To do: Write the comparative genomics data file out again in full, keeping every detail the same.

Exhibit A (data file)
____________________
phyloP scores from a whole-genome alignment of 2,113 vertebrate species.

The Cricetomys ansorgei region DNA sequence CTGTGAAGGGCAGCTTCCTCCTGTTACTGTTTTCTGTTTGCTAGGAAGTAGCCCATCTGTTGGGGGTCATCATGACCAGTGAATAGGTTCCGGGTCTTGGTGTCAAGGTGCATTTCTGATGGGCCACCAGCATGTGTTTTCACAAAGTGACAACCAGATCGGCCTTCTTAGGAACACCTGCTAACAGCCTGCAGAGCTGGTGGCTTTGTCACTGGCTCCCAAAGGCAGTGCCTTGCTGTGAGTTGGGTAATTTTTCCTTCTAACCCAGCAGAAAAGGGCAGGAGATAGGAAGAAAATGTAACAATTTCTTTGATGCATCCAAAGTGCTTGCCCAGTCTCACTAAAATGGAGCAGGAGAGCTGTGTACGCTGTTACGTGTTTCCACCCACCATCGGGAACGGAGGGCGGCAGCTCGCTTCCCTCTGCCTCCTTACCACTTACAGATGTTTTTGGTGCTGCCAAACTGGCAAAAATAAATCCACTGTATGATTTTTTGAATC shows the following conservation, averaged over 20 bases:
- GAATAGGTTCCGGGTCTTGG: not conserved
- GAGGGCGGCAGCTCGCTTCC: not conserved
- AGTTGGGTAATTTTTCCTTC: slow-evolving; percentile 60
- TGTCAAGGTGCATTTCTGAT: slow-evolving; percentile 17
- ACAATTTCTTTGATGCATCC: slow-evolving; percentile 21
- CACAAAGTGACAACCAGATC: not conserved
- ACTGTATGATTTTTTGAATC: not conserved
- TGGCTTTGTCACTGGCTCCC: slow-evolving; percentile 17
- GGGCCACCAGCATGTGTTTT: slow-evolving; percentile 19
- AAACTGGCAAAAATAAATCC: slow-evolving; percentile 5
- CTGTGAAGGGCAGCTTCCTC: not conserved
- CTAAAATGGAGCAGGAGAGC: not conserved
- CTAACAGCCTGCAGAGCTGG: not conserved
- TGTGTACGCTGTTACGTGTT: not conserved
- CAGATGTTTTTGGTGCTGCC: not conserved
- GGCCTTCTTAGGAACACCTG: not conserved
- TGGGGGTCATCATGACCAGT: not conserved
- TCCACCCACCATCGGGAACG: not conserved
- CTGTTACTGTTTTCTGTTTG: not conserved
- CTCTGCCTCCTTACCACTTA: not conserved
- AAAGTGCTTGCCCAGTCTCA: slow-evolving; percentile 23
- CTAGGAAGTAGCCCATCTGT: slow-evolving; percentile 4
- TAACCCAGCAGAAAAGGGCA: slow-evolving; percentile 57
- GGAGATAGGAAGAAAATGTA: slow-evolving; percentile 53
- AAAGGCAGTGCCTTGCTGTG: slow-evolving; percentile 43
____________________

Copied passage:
phyloP scores from a whole-genome alignment of 2,113 vertebrate species.

The Cricetomys ansorgei region DNA sequence CTGTGAAGGGCAGCTTCCTCCTGTTACTGTTTTCTGTTTGCTAGGAAGTAGCCCATCTGTTGGGGGTCATCATGACCAGTGAATAGGTTCCGGGTCTTGGTGTCAAGGTGCATTTCTGATGGGCCACCAGCATGTGTTTTCACAAAGTGACAACCAGATCGGCCTTCTTAGGAACACCTGCTAACAGCCTGCAGAGCTGGTGGCTTTGTCACTGGCTCCCAAAGGCAGTGCCTTGCTGTGAGTTGGGTAATTTTTCCTTCTAACCCAGCAGAAAAGGGCAGGAGATAGGAAGAAAATGTAACAATTTCTTTGATGCATCCAAAGTGCTTGCCCAGTCTCACTAAAATGGAGCAGGAGAGCTGTGTACGCTGTTACGTGTTTCCACCCACCATCGGGAACGGAGGGCGGCAGCTCGCTTCCCTCTGCCTCCTTACCACTTACAGATGTTTTTGGTGCTGCCAAACTGGCAAAAATAAATCCACTGTATGATTTTTTGAATC shows the following conservation, averaged over 20 bases:
- GAATAGGTTCCGGGTCTTGG: not conserved
- GAGGGCGGCAGCTCGCTTCC: not conserved
- AGTTGGGTAATTTTTCCTTC: slow-evolving; percentile 60
- TGTCAAGGTGCATTTCTGAT: slow-evolving; percentile 17
- ACAATTTCTTTGATGCATCC: slow-evolving; percentile 21
- CACAAAGTGACAACCAGATC: not conserved
- ACTGTATGATTTTTTGAATC: not conserved
- TGGCTTTGTCACTGGCTCCC: slow-evolving; percentile 17
- GGGCCACCAGCATGTGTTTT: slow-evolving; percentile 19
- AAACTGGCAAAAATAAATCC: slow-evolving; percentile 5
- CTGTGAAGGGCAGCTTCCTC: not conserved
- CTAAAATGGAGCAGGAGAGC: not conserved
- CTAACAGCCTGCAGAGCTGG: not conserved
- TGTGTACGCTGTTACGTGTT: not conserved
- CAGATGTTTTTGGTGCTGCC: not conserved
- GGCCTTCTTAGGAACACCTG: not conserved
- TGGGGGTCATCATGACCAGT: not conserved
- TCCACCCACCATCGGGAACG: not conserved
- CTGTTACTGTTTTCTGTTTG: not conserved
- CTCTGCCTCCTTACCACTTA: not conserved
- AAAGTGCTTGCCCAGTCTCA: slow-evolving; percentile 23
- CTAGGAAGTAGCCCATCTGT: slow-evolving; percentile 4
- TAACCCAGCAGAAAAGGGCA: slow-evolving; percentile 57
- GGAGATAGGAAGAAAATGTA: slow-evolving; percentile 53
- AAAGGCAGTGCCTTGCTGTG: slow-evolving; percentile 43